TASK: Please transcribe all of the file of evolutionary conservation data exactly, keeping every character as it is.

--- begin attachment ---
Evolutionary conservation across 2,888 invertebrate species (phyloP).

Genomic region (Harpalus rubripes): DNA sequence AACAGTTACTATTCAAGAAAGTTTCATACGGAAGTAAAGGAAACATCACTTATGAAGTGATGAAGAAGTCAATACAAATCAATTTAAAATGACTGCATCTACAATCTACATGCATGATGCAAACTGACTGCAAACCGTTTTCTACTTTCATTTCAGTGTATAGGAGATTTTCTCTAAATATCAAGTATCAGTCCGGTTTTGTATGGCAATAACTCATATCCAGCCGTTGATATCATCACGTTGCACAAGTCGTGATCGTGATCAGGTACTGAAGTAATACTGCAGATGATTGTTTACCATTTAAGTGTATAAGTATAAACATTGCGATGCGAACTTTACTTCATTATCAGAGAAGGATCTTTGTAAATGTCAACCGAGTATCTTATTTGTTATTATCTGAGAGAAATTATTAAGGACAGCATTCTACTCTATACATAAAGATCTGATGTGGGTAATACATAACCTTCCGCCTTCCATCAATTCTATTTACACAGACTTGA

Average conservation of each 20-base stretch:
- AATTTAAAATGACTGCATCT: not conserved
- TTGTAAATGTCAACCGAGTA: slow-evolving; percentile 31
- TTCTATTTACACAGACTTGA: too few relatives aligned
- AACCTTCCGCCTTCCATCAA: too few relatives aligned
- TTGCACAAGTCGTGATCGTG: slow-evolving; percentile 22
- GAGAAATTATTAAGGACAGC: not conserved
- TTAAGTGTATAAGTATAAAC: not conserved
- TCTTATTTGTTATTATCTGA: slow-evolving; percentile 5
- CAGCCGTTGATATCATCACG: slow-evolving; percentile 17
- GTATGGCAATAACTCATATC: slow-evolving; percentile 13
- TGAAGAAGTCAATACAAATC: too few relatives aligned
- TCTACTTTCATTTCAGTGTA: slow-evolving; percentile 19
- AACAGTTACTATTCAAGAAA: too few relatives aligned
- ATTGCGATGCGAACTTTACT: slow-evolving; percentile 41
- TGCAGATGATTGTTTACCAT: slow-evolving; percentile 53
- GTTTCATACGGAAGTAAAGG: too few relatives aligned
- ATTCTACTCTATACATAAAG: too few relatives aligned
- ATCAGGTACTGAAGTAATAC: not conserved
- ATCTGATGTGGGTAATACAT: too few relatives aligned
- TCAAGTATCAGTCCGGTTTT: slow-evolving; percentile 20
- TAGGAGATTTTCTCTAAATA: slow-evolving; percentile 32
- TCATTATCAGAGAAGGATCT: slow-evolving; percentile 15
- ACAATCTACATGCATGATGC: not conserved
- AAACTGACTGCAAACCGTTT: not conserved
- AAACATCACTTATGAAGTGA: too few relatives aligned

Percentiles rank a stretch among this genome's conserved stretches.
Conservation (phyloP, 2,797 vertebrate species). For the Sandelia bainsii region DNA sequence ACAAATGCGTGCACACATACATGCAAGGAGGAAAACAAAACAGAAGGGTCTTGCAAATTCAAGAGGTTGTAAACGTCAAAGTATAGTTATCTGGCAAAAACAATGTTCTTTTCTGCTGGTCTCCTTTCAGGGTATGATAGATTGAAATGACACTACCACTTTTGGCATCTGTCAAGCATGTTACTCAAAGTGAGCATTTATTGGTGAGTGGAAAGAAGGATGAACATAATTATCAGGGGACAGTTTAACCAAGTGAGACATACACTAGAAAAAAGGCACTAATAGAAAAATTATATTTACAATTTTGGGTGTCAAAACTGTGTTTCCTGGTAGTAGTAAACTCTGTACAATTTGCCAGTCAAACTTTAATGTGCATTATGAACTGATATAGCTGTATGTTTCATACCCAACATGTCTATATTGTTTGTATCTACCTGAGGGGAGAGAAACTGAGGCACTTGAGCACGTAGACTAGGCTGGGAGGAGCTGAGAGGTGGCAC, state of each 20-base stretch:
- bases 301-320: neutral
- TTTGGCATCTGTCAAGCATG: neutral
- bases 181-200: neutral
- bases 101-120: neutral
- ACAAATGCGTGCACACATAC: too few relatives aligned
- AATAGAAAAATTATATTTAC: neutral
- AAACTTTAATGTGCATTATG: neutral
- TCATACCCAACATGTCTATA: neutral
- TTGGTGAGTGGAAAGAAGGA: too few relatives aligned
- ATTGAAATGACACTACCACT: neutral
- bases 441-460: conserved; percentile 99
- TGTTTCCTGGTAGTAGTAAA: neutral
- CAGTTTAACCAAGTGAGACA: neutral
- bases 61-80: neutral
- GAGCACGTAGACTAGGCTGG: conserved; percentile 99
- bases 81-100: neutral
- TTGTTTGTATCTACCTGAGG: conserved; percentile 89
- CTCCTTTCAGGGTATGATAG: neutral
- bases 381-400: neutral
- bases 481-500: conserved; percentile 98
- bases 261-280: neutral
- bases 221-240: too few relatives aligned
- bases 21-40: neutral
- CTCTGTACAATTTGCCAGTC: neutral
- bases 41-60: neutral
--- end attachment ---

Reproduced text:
Evolutionary conservation across 2,888 invertebrate species (phyloP).

Genomic region (Harpalus rubripes): DNA sequence AACAGTTACTATTCAAGAAAGTTTCATACGGAAGTAAAGGAAACATCACTTATGAAGTGATGAAGAAGTCAATACAAATCAATTTAAAATGACTGCATCTACAATCTACATGCATGATGCAAACTGACTGCAAACCGTTTTCTACTTTCATTTCAGTGTATAGGAGATTTTCTCTAAATATCAAGTATCAGTCCGGTTTTGTATGGCAATAACTCATATCCAGCCGTTGATATCATCACGTTGCACAAGTCGTGATCGTGATCAGGTACTGAAGTAATACTGCAGATGATTGTTTACCATTTAAGTGTATAAGTATAAACATTGCGATGCGAACTTTACTTCATTATCAGAGAAGGATCTTTGTAAATGTCAACCGAGTATCTTATTTGTTATTATCTGAGAGAAATTATTAAGGACAGCATTCTACTCTATACATAAAGATCTGATGTGGGTAATACATAACCTTCCGCCTTCCATCAATTCTATTTACACAGACTTGA

Average conservation of each 20-base stretch:
- AATTTAAAATGACTGCATCT: not conserved
- TTGTAAATGTCAACCGAGTA: slow-evolving; percentile 31
- TTCTATTTACACAGACTTGA: too few relatives aligned
- AACCTTCCGCCTTCCATCAA: too few relatives aligned
- TTGCACAAGTCGTGATCGTG: slow-evolving; percentile 22
- GAGAAATTATTAAGGACAGC: not conserved
- TTAAGTGTATAAGTATAAAC: not conserved
- TCTTATTTGTTATTATCTGA: slow-evolving; percentile 5
- CAGCCGTTGATATCATCACG: slow-evolving; percentile 17
- GTATGGCAATAACTCATATC: slow-evolving; percentile 13
- TGAAGAAGTCAATACAAATC: too few relatives aligned
- TCTACTTTCATTTCAGTGTA: slow-evolving; percentile 19
- AACAGTTACTATTCAAGAAA: too few relatives aligned
- ATTGCGATGCGAACTTTACT: slow-evolving; percentile 41
- TGCAGATGATTGTTTACCAT: slow-evolving; percentile 53
- GTTTCATACGGAAGTAAAGG: too few relatives aligned
- ATTCTACTCTATACATAAAG: too few relatives aligned
- ATCAGGTACTGAAGTAATAC: not conserved
- ATCTGATGTGGGTAATACAT: too few relatives aligned
- TCAAGTATCAGTCCGGTTTT: slow-evolving; percentile 20
- TAGGAGATTTTCTCTAAATA: slow-evolving; percentile 32
- TCATTATCAGAGAAGGATCT: slow-evolving; percentile 15
- ACAATCTACATGCATGATGC: not conserved
- AAACTGACTGCAAACCGTTT: not conserved
- AAACATCACTTATGAAGTGA: too few relatives aligned

Percentiles rank a stretch among this genome's conserved stretches.
Conservation (phyloP, 2,797 vertebrate species). For the Sandelia bainsii region DNA sequence ACAAATGCGTGCACACATACATGCAAGGAGGAAAACAAAACAGAAGGGTCTTGCAAATTCAAGAGGTTGTAAACGTCAAAGTATAGTTATCTGGCAAAAACAATGTTCTTTTCTGCTGGTCTCCTTTCAGGGTATGATAGATTGAAATGACACTACCACTTTTGGCATCTGTCAAGCATGTTACTCAAAGTGAGCATTTATTGGTGAGTGGAAAGAAGGATGAACATAATTATCAGGGGACAGTTTAACCAAGTGAGACATACACTAGAAAAAAGGCACTAATAGAAAAATTATATTTACAATTTTGGGTGTCAAAACTGTGTTTCCTGGTAGTAGTAAACTCTGTACAATTTGCCAGTCAAACTTTAATGTGCATTATGAACTGATATAGCTGTATGTTTCATACCCAACATGTCTATATTGTTTGTATCTACCTGAGGGGAGAGAAACTGAGGCACTTGAGCACGTAGACTAGGCTGGGAGGAGCTGAGAGGTGGCAC, state of each 20-base stretch:
- bases 301-320: neutral
- TTTGGCATCTGTCAAGCATG: neutral
- bases 181-200: neutral
- bases 101-120: neutral
- ACAAATGCGTGCACACATAC: too few relatives aligned
- AATAGAAAAATTATATTTAC: neutral
- AAACTTTAATGTGCATTATG: neutral
- TCATACCCAACATGTCTATA: neutral
- TTGGTGAGTGGAAAGAAGGA: too few relatives aligned
- ATTGAAATGACACTACCACT: neutral
- bases 441-460: conserved; percentile 99
- TGTTTCCTGGTAGTAGTAAA: neutral
- CAGTTTAACCAAGTGAGACA: neutral
- bases 61-80: neutral
- GAGCACGTAGACTAGGCTGG: conserved; percentile 99
- bases 81-100: neutral
- TTGTTTGTATCTACCTGAGG: conserved; percentile 89
- CTCCTTTCAGGGTATGATAG: neutral
- bases 381-400: neutral
- bases 481-500: conserved; percentile 98
- bases 261-280: neutral
- bases 221-240: too few relatives aligned
- bases 21-40: neutral
- CTCTGTACAATTTGCCAGTC: neutral
- bases 41-60: neutral